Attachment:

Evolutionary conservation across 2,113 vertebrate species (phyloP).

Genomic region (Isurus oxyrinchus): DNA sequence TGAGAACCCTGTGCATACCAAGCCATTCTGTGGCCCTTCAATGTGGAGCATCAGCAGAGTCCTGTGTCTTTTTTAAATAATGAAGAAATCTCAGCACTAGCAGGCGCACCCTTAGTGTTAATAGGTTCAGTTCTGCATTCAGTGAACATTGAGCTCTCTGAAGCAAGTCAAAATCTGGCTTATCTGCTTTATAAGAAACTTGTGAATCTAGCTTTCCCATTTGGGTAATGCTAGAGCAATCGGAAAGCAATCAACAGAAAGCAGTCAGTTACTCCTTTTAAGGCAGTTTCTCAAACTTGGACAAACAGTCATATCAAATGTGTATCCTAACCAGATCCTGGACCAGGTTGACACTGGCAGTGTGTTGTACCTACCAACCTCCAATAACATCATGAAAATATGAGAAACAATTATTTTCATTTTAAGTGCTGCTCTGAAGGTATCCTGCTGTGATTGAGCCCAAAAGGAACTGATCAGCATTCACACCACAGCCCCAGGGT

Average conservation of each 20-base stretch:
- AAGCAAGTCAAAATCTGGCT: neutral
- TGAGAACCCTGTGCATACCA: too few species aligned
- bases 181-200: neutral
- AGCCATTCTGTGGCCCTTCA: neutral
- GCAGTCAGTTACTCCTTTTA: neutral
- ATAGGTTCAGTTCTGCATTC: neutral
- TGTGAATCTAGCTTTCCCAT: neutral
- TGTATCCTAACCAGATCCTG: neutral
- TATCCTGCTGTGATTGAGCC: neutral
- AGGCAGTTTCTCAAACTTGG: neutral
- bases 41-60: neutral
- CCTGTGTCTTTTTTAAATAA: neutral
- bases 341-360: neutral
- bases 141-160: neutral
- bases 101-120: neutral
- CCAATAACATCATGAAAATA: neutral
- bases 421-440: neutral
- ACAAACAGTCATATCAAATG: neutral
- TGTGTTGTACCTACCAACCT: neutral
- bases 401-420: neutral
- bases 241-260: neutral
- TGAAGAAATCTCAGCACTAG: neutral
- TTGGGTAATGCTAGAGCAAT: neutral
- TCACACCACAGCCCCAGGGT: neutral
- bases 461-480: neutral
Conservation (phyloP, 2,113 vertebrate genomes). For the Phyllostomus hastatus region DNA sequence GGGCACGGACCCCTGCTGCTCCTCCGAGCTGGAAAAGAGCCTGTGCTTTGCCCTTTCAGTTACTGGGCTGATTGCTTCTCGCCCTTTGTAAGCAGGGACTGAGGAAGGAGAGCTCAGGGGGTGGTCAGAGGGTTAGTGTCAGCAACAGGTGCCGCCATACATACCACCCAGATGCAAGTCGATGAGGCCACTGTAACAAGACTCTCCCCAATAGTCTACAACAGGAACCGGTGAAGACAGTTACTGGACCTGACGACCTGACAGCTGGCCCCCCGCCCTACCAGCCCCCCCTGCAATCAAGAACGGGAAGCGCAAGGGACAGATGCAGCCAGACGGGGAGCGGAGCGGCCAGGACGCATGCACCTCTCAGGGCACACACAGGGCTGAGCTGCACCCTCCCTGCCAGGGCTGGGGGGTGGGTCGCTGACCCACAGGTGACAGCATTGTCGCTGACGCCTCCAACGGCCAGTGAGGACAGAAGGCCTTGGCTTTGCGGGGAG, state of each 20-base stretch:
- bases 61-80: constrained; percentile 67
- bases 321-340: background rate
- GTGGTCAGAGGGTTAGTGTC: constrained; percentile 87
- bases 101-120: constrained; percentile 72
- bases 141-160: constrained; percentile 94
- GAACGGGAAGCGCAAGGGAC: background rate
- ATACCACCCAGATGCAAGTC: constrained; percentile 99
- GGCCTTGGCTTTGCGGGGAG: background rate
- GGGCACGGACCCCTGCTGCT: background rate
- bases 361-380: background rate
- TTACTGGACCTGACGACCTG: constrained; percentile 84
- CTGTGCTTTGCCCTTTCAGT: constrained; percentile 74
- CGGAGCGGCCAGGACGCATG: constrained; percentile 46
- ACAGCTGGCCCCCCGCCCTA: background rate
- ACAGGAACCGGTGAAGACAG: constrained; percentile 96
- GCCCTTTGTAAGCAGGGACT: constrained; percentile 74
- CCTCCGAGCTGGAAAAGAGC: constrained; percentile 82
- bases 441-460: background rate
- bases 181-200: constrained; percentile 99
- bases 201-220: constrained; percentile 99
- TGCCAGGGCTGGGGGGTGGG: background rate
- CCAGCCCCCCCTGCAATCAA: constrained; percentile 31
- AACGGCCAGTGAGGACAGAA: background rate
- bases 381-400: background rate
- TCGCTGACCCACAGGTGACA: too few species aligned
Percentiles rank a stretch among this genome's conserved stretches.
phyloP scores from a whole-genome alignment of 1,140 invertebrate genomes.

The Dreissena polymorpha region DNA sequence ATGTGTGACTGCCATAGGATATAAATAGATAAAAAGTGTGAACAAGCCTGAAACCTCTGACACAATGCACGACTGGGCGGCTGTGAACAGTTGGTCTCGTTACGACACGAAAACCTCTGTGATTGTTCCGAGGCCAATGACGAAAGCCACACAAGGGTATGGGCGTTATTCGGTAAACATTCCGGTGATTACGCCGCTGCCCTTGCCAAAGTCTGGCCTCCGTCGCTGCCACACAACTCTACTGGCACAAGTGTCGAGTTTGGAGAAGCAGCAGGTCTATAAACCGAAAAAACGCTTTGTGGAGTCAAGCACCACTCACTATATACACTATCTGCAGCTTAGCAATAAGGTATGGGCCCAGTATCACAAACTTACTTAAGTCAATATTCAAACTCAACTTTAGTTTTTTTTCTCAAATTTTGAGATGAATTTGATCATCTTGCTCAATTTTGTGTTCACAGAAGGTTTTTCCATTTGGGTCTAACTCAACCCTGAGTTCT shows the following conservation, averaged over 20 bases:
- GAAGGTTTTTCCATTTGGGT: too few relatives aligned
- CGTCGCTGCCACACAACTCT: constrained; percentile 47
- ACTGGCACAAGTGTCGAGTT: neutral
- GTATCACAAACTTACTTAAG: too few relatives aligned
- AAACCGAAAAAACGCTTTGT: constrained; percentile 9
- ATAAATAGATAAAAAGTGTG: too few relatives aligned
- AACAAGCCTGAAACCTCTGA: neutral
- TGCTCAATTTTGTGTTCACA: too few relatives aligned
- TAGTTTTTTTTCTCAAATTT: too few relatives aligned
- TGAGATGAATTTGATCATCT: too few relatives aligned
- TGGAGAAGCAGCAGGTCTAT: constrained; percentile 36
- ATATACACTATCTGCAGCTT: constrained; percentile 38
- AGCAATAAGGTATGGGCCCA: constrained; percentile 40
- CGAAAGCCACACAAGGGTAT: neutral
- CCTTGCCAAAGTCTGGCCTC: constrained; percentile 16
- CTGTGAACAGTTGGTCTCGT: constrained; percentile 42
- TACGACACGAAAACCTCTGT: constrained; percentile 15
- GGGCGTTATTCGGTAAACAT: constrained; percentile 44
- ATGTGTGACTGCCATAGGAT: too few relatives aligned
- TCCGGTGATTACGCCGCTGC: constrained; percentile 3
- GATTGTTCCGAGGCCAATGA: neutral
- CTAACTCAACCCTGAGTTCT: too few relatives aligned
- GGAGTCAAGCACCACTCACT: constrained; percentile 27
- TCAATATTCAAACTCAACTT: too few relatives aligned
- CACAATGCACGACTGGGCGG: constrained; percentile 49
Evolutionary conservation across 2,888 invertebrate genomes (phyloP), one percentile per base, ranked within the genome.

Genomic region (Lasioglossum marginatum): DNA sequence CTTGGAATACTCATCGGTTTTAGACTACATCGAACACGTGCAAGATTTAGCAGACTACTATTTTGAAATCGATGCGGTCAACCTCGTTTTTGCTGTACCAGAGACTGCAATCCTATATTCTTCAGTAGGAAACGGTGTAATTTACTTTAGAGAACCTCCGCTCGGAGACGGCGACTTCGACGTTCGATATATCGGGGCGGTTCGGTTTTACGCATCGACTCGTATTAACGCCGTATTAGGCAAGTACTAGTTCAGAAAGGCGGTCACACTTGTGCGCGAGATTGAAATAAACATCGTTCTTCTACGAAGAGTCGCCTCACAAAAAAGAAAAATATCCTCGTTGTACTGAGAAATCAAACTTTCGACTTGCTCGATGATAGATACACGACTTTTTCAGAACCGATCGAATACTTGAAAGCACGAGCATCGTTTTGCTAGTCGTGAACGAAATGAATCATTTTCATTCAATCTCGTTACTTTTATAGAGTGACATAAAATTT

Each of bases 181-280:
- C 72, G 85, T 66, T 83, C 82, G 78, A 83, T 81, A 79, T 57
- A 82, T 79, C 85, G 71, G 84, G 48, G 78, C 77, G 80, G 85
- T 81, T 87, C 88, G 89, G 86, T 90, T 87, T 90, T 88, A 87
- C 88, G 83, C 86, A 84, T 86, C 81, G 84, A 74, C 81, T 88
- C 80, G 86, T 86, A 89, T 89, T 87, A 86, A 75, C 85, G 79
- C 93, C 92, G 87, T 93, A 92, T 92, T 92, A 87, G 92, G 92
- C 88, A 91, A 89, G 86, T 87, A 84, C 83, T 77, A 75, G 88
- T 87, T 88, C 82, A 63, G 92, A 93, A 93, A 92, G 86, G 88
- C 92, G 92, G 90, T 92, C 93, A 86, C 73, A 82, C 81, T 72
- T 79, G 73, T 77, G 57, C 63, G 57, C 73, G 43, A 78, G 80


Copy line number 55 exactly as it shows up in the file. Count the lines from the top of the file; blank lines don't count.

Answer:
Percentiles rank a stretch among this genome's conserved stretches.